Broadway, Virginia lies in Shenandoah Valley near the Appalachian and Blue Ridge Mountains, and has been booming since the 1850s, though it wasn’t formally incorporated until 1880. It was originally known as ‘Custer’s Mill’ and was successful as the railway ran through it and it was very fertile, being known as the ‘breadbasket’ of the Confederacy during the American Civil War. This being said, much of Broadway was destroyed in the war by a campaign by Union General Philip Sheridan called ‘The Burning’. Among buildings destroyed was the eponymous Custer’s Mill, and because of it’s destruction, the town was renamed Broadway. Broadway gained most of its population during the 1940s from the poultry industry and after World War II. Despite the many abandoned buildings around town, Broadway is actually growing greatly, and today has a population of about 3,800 residents.
Coudersport was founded when the Ceres Land Company purchased the land in 1796 to create a new town and county. Its name comes from a man, John Coudere, who provided loans so that the company could purchase the land. However, the land wasn’t settled until 1813, when a family of seven built a cabin. Shortly after, a blacksmith, mill, prison, bar, store, and school were created. As more mills were built, people moved to the town looking for work. Soon enough, Presbyterian and Methodist churches were founded. One of the resident’s homes is notable for being a station of the Underground Railroad. In his house, he had a secret room to hide fugitive slaves and many of the people of the town helped to hide the slaves as well. The town grew quickly, gaining a hotel, tannery, courthouse, and boarding school among other things. It is also notable for being the residence and death place of Eliot Ness, an American agent who strongly enforced Prohibition. Coudersport reached its peak population in 1900, at about 3,200 residents, and lost many of its residents in the 50s. Today, Coudersport has a population of under 2,500 residents.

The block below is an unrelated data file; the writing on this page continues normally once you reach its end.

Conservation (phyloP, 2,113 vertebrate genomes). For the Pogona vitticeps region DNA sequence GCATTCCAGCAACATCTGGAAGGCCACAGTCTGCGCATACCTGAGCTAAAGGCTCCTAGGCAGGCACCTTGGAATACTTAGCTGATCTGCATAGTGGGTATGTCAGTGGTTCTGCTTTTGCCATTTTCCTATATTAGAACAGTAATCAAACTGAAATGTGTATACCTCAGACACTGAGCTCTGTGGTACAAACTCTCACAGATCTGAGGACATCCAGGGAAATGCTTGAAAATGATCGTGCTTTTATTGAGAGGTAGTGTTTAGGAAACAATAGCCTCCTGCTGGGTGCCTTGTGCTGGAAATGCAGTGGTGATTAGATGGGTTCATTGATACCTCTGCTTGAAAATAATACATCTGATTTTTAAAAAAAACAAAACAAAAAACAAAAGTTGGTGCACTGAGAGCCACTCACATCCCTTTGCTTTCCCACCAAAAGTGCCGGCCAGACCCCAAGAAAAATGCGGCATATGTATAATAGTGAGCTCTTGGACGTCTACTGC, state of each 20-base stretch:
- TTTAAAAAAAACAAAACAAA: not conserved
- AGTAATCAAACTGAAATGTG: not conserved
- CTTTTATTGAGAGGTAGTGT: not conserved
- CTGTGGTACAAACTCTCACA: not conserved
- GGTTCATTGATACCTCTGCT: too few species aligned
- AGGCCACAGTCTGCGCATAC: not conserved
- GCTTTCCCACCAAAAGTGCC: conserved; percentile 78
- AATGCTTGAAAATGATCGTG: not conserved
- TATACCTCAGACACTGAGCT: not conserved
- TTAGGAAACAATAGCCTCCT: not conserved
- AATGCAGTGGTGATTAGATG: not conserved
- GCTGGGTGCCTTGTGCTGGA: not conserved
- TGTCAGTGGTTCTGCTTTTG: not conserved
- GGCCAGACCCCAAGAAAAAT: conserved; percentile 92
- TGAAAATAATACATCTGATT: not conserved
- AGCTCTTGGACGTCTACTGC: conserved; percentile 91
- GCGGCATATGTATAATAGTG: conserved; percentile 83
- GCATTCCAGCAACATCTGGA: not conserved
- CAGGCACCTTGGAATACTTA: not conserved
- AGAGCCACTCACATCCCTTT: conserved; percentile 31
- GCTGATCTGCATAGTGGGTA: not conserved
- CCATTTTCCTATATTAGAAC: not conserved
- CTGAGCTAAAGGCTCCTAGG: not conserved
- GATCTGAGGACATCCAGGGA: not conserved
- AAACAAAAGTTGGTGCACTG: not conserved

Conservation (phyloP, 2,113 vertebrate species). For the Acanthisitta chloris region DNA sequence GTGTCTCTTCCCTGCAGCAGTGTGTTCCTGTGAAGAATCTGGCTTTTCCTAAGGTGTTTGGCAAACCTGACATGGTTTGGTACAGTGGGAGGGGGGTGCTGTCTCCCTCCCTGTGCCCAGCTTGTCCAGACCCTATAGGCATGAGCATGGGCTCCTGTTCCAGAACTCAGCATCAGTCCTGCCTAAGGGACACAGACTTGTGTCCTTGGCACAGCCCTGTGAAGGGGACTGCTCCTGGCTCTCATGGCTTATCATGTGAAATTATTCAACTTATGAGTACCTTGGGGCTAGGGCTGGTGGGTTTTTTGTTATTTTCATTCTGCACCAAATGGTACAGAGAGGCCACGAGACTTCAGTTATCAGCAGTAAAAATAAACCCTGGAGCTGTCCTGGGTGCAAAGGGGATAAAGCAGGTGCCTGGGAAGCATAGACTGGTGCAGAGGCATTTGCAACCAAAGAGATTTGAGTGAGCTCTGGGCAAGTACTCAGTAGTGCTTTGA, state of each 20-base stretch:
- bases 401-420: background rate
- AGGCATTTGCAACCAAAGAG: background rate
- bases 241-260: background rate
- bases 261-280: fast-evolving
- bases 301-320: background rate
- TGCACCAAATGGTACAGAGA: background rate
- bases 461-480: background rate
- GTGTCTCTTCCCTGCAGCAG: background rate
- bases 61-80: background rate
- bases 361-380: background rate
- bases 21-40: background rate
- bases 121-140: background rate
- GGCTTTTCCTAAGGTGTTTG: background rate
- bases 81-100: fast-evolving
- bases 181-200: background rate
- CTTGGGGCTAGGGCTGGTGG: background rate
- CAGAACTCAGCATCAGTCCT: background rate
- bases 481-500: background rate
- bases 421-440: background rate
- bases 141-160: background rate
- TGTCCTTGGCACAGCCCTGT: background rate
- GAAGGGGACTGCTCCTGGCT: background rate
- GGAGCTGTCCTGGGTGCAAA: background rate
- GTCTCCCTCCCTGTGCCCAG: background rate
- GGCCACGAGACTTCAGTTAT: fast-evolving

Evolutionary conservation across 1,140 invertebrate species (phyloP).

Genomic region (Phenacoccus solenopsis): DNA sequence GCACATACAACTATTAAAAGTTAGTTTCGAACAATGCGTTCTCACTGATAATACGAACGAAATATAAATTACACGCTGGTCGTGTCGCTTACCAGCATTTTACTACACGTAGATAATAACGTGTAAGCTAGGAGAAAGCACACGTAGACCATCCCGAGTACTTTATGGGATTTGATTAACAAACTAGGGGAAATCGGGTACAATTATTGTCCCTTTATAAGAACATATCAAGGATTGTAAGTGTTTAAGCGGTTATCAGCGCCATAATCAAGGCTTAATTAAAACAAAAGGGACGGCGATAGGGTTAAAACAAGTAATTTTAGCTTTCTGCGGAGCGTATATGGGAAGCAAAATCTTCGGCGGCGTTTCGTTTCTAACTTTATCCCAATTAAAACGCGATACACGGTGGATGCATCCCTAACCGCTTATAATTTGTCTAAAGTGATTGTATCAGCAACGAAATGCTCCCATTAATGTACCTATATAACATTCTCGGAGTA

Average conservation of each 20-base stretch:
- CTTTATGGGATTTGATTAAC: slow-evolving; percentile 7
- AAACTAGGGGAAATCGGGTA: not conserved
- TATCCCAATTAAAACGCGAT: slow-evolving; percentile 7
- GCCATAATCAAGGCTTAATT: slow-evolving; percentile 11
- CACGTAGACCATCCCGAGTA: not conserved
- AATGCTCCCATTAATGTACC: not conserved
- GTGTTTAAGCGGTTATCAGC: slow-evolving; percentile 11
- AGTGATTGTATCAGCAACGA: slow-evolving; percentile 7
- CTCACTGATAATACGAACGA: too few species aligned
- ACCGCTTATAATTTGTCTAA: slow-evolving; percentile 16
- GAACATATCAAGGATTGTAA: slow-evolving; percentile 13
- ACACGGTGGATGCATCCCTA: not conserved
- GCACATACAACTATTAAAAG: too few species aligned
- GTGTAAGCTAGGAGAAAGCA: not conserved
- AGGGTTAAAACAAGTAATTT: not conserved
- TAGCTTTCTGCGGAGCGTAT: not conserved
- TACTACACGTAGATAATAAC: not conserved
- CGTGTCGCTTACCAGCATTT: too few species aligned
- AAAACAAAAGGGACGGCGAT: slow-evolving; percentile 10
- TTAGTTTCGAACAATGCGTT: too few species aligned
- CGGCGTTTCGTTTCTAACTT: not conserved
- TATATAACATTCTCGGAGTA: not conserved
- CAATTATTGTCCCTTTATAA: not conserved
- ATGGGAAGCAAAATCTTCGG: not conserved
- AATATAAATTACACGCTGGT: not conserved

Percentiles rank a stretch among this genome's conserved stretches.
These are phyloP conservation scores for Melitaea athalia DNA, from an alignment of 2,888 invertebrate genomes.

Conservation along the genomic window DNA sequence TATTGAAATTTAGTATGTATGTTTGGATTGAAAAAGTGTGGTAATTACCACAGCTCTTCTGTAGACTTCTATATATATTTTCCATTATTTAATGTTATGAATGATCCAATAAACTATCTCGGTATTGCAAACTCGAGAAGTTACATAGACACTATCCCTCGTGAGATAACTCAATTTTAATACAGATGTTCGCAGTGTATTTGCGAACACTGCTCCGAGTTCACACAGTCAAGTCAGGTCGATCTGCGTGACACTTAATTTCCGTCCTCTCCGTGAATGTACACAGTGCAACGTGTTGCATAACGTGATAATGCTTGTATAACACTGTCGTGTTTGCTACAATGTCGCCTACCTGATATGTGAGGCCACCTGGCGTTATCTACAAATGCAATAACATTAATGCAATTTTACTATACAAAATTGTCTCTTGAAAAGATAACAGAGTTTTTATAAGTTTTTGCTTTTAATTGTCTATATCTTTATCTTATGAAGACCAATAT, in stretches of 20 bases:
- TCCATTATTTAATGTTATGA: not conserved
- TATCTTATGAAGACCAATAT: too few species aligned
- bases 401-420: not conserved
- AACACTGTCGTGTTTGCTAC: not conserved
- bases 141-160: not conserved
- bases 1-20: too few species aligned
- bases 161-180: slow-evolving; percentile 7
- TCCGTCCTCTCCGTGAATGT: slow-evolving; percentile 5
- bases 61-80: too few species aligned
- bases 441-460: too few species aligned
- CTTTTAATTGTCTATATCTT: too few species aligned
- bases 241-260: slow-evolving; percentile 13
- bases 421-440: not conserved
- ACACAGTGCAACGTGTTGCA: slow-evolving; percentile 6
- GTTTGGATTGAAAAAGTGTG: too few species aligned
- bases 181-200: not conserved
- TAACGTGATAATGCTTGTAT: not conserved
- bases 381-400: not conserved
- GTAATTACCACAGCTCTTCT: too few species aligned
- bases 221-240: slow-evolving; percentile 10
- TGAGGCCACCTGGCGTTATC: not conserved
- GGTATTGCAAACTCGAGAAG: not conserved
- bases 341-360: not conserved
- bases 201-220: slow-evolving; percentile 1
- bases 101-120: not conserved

41 46’26″N, 78 01’07″W
Sparta was established in 1795 and was a major producer in cotton. After a plantation owner in Sparta died, he left the estate to his daughter Amanda America Dickson, whose mother was a slave, and for a long time, she was believed to be the wealthiest Black woman in the US. Sparta lost most of its population in 1918 after World War I, when the market for cotton crashed. In 1921, Jean Toomer came to Sparta to work as a principal at a Black agriculture and industrial school, and later wrote about it in his first, and often considered most important, novel, Cane. Toomer would later go on to marry Dickson and become an important author and poet of the Harlem Renaissance. Today, there are about 1,500 residents in Sparta.
Tannersville is a little town nestled in the Catskills that was founded in 1895 on the lumber and leather industries and gained its name from the many tanneries around it. Tannersville’s economy was also built around its railroad, and when the car became popular in the 1920s, Tannersville lost much of its population. Perhaps its most incredible historical landmark is the Cold Springs House. The old hotel, built in the 1890s, belonged to Leonard Bieber and has over 200 rooms. It ceased opporating as a hotel in the 1960s when it was abandoned. It was a Jewish hotel (in fact, the first Jewish hotel) and kept all its meals kosher and served many Jewish guests, though it is now soon to be demolished, if it isn’t already. Today, about 500 people reside in Tannersville.
Hamlet was founded in x when John Shortridge started a saw mill in the area. The name is said to be attributed to Shortridge naming it after the word used for a small, rural neighbourhood in England, ‘hamlet’. Hamlet soon got a railroad and railroad workers began to populate the town. Of Hamlet’s residents was John Coltrane, born there in the 20s. In 1991, a fire broke out at a chicken packaging plant, killing twenty-five people. Another famous resident of Hamlet is Ashton Locklear, part of the women’s gymnastic team at the 2016 Rio Olympics.